Helpful Comparisons for the Confused—Simon Ile and Mattie Phore SpecGram Vol CLXXXIX, No 2 Contents Inter-Lingual Personal Script—Daniel Swanson

Good Enough for Folk EtymologyPart XII

A. Pocryphal & Verity du Bius
X. Quizzit Korps Center for Advanced Collaborative Studies

The SpecGram Archive Elves recently made another large collection of documents available to the XQK Directorate, leaving them on our doorstep in black plastic sacks in the middle of the night. In order to avoid any more unfortunate incidents involving a cucumber, a marmot, or the Director’s favorite coffee mug, we were given the task of cataloging these documents. Going through the collection, we have found again that, while apparently lacking provenance (which the Archive Elves still attribute to a bizarre set of circumstances obscurely alluded to in editorials passim), they shed unexpected light on the origin of several well known words and phrases. Note that some entries contradict others. Etymology is like that.

Here we publish the twelfth half of our collection of excerpts.

From Top Dog: Rise and Fall of a Great Dane:

Now that he had finally acquired the prestige and means not to have to walk everywhere, Jespersen insisted on being chauffeured in his luxurious “Otto-mobile”.

From Sacred and Profane Geometry:

One heretical cult of geometricians believed that the geometric forms described by Euclid were avatars and heralds of the Divine. While these zealots were widely dismissed (Saint Augustine famously denounced them as “obtuse”), their legacy survives in the use of the term “angel” (with some spelling variations) to denote geometric intersections.

From No Profanities, I Swear!:

The first known instance of a blend was when the actress who played Padmé Amidala stubbed her toe on set and quickly minced the oath that was already halfway out of her mouth. The resulting word was known as a “Portman toe”.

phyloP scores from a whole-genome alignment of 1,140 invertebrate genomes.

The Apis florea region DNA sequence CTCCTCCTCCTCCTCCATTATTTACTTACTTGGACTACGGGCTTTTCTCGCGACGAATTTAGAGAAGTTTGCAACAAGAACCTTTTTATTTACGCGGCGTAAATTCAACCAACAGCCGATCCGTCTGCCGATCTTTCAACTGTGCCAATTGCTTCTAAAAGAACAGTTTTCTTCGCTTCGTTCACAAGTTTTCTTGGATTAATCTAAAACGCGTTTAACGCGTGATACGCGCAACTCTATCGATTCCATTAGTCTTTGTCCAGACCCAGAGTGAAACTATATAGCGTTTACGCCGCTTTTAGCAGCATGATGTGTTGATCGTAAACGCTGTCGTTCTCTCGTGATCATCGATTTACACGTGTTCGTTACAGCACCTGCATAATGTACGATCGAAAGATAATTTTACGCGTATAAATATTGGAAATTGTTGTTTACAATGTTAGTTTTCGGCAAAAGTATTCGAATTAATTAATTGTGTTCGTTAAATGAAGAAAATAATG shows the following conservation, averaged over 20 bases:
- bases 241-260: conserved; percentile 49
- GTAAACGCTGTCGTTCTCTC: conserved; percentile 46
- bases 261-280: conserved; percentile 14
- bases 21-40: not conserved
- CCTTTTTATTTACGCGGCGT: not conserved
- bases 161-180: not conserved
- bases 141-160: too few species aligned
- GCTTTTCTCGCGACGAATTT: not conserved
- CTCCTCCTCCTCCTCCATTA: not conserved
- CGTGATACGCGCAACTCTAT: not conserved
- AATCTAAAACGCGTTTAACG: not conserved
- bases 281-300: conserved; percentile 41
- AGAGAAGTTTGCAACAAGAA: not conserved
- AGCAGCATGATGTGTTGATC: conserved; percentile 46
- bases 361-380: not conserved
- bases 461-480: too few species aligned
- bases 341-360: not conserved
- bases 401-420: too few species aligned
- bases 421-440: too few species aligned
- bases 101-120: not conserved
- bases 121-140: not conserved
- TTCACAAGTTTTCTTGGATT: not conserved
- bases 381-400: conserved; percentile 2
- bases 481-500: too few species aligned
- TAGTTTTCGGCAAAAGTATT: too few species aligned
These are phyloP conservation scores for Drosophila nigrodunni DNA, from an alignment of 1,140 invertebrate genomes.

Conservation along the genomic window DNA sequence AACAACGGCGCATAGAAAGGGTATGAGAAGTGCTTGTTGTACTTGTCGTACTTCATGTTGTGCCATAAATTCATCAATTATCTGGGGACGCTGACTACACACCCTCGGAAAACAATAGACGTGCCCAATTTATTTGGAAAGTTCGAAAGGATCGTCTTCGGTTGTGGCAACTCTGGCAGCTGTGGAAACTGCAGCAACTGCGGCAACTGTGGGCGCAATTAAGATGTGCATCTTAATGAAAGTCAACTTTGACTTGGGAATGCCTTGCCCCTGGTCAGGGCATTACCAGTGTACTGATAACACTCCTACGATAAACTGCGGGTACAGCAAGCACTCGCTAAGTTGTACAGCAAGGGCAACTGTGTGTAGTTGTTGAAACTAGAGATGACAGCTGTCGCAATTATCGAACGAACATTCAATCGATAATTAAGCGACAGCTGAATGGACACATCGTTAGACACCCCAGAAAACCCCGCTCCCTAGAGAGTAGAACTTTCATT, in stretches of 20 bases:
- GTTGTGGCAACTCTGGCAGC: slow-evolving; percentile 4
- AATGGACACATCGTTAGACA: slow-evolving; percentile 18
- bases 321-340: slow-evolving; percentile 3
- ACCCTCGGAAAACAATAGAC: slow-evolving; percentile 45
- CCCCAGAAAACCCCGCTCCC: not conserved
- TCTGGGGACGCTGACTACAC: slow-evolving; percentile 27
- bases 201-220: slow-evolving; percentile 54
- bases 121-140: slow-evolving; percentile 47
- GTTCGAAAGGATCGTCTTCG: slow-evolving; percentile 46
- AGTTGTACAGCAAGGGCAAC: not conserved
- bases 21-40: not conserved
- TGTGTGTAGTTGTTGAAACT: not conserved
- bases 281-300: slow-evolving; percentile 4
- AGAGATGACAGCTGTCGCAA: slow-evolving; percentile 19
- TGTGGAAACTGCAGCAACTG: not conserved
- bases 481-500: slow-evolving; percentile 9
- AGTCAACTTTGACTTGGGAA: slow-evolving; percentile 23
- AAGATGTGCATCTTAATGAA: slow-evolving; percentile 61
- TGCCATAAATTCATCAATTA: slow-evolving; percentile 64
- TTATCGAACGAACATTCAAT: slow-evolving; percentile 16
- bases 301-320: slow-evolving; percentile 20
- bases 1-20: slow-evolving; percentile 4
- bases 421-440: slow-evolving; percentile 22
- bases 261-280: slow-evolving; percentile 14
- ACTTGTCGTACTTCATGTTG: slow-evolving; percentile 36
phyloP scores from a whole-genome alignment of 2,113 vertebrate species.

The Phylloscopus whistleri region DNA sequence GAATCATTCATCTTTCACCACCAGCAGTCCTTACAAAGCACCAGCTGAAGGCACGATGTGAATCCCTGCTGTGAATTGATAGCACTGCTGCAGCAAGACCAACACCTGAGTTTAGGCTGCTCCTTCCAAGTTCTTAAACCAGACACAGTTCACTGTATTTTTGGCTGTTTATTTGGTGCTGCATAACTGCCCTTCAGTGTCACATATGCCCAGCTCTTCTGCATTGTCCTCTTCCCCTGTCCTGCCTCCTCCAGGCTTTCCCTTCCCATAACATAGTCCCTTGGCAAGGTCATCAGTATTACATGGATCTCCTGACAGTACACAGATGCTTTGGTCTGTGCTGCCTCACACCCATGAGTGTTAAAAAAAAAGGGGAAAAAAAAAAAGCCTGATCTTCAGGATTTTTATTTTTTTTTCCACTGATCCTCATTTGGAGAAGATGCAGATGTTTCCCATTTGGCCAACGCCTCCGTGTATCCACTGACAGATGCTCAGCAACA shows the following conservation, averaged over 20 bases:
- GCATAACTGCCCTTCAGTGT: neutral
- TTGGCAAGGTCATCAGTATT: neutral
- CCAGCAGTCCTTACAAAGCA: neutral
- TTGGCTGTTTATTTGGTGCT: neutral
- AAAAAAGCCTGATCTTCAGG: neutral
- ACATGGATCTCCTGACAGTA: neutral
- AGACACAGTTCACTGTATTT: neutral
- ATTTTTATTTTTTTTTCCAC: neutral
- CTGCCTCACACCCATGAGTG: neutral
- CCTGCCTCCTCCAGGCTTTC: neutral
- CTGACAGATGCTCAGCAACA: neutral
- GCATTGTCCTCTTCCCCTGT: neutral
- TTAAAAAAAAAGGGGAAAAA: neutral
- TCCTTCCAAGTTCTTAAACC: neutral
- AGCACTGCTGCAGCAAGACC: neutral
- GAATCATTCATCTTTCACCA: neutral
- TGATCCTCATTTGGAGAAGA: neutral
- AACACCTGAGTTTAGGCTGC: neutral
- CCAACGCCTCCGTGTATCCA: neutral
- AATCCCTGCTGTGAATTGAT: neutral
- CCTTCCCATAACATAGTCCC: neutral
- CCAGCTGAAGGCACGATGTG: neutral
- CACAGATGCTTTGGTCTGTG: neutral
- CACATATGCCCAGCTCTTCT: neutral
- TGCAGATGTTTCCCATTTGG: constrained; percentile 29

From The Pestillential Pacific:

The tropics are riddled with virulent diseases, but those found in the Phillipines will make a man iller than any others.

From e-Fish in Sea: The Concise Online Dictionary of Fish:

No one is sure about the derivation of ‘anchovy’ in English. In Italian, ‘acciuga’ comes from an incident where the first person to cure anchovies served them to his master, who turned out to be very allergic to them.

More from Top Dog: Rise and Fall of a Great Dane:

His rectorship at Copenhagen University was absolute. Otto’s crazy rule gave rise to the term “autocracy”. Jespersen’s “yes-persons” did nothing to stop him.

From Tracts etc:

It used to be the case that the world’s worst and most egotistical ideas were disposed of by having their originators write them on special paper, before someone with good sense tore them up and dropped them to the bottom of the outside toilet. This was deemed to be the gentlest and fairest way of ensuring that people knew better than to ask people for money for projects that had no discernible societal good or economic use. At the time, this process was called “facing WC fundamentals”, or “WC funding” for short.

As we all know, the line between W and V in most Indo-European language has always been slight and so, after the disasters of the early .com boom, the ritual process of sorting out which ideas were useful and which were not began to be called “VC funding”, with those achieving this dubious honour usually destined to crash and burn within a few years.

From Cetacean Sensations:

When a number of large cetaceans showed their intelligence by invading Llandudno, it was clear that they had breached Wales. Sadly, their escape plan left them stranded on a beach on the south coast, making them beached whales.

From Garden Languages:

... he was both the world’s most unfortunate gardener and possibly the most inept. So slow was he at hammering nails into the fence he was making that it was said that the small, shelled creatures advanced quicker than his work. They were therefore called “slow nails.” The “low” was later removed as language, but not his work, sped up.

Sadly, his girlfriend, Sheila, got sick of waiting years for him to complete the fence and cover it with a protective coating that she left him. As a memorial to their failed relationship, he named the substance he was using “Sheila lack”, a term that was itself shortened later.

From Mightier than the Sword:

Legend tells of an ancient tribe blessed with almost superhuman levels of strength and intelligence. Their success on the battlefield was paralleled only by their impeccable grammar. This proved to be their downfall when a ragtag band of misfits defeated them by shouting ungrammatical phrases at them. The “talk sick!” strategy proved to be more effective than poisoned arrows.

From Top Dog: Rise and Fall of a Great Dane yet again:

Jespersen demanded perfection. Students in the English department called his large, crooked walking stick “Otto-correct” because of the squiggly red lines it left behind. It’s unknown whether the Music department’s “Otto-tune” was the same stick, but it was quite effective in convincing the choir’s less talented singers to take up other pursuits.

More to come...

Helpful Comparisons for the ConfusedSimon Ile and Mattie Phore
Inter-Lingual Personal ScriptDaniel Swanson
SpecGram Vol CLXXXIX, No 2 Contents